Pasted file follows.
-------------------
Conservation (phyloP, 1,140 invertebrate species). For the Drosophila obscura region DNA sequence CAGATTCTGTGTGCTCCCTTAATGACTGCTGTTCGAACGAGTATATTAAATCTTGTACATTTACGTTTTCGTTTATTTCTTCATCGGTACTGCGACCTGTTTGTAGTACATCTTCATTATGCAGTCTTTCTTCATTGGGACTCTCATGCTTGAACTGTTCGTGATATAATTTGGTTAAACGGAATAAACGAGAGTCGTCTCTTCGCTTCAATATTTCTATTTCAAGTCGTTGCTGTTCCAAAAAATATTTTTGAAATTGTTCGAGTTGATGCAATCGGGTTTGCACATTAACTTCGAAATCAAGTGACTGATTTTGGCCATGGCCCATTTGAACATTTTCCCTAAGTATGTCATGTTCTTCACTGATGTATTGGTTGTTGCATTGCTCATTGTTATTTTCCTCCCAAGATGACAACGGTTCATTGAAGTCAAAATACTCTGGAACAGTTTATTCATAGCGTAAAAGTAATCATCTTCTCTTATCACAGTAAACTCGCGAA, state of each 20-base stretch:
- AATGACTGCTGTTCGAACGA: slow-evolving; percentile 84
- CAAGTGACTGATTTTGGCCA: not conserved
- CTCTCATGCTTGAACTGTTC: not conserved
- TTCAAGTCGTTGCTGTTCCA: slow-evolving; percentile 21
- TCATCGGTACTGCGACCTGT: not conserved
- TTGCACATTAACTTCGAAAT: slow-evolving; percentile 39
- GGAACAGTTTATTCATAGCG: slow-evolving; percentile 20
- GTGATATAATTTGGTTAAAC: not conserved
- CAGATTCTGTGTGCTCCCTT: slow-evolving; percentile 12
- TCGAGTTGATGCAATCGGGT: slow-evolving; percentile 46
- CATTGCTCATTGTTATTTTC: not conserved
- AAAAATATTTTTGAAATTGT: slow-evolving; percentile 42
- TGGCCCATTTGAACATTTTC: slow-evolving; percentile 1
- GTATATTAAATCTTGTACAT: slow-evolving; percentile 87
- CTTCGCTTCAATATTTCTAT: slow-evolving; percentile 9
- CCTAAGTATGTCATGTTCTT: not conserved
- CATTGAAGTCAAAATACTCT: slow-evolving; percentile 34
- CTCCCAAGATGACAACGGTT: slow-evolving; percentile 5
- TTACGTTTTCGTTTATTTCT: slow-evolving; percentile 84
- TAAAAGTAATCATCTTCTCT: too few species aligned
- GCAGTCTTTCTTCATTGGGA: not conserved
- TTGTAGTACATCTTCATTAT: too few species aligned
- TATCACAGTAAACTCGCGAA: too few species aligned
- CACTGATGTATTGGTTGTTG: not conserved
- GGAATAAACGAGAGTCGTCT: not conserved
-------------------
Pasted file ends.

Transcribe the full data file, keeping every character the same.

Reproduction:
Conservation (phyloP, 1,140 invertebrate species). For the Drosophila obscura region DNA sequence CAGATTCTGTGTGCTCCCTTAATGACTGCTGTTCGAACGAGTATATTAAATCTTGTACATTTACGTTTTCGTTTATTTCTTCATCGGTACTGCGACCTGTTTGTAGTACATCTTCATTATGCAGTCTTTCTTCATTGGGACTCTCATGCTTGAACTGTTCGTGATATAATTTGGTTAAACGGAATAAACGAGAGTCGTCTCTTCGCTTCAATATTTCTATTTCAAGTCGTTGCTGTTCCAAAAAATATTTTTGAAATTGTTCGAGTTGATGCAATCGGGTTTGCACATTAACTTCGAAATCAAGTGACTGATTTTGGCCATGGCCCATTTGAACATTTTCCCTAAGTATGTCATGTTCTTCACTGATGTATTGGTTGTTGCATTGCTCATTGTTATTTTCCTCCCAAGATGACAACGGTTCATTGAAGTCAAAATACTCTGGAACAGTTTATTCATAGCGTAAAAGTAATCATCTTCTCTTATCACAGTAAACTCGCGAA, state of each 20-base stretch:
- AATGACTGCTGTTCGAACGA: slow-evolving; percentile 84
- CAAGTGACTGATTTTGGCCA: not conserved
- CTCTCATGCTTGAACTGTTC: not conserved
- TTCAAGTCGTTGCTGTTCCA: slow-evolving; percentile 21
- TCATCGGTACTGCGACCTGT: not conserved
- TTGCACATTAACTTCGAAAT: slow-evolving; percentile 39
- GGAACAGTTTATTCATAGCG: slow-evolving; percentile 20
- GTGATATAATTTGGTTAAAC: not conserved
- CAGATTCTGTGTGCTCCCTT: slow-evolving; percentile 12
- TCGAGTTGATGCAATCGGGT: slow-evolving; percentile 46
- CATTGCTCATTGTTATTTTC: not conserved
- AAAAATATTTTTGAAATTGT: slow-evolving; percentile 42
- TGGCCCATTTGAACATTTTC: slow-evolving; percentile 1
- GTATATTAAATCTTGTACAT: slow-evolving; percentile 87
- CTTCGCTTCAATATTTCTAT: slow-evolving; percentile 9
- CCTAAGTATGTCATGTTCTT: not conserved
- CATTGAAGTCAAAATACTCT: slow-evolving; percentile 34
- CTCCCAAGATGACAACGGTT: slow-evolving; percentile 5
- TTACGTTTTCGTTTATTTCT: slow-evolving; percentile 84
- TAAAAGTAATCATCTTCTCT: too few species aligned
- GCAGTCTTTCTTCATTGGGA: not conserved
- TTGTAGTACATCTTCATTAT: too few species aligned
- TATCACAGTAAACTCGCGAA: too few species aligned
- CACTGATGTATTGGTTGTTG: not conserved
- GGAATAAACGAGAGTCGTCT: not conserved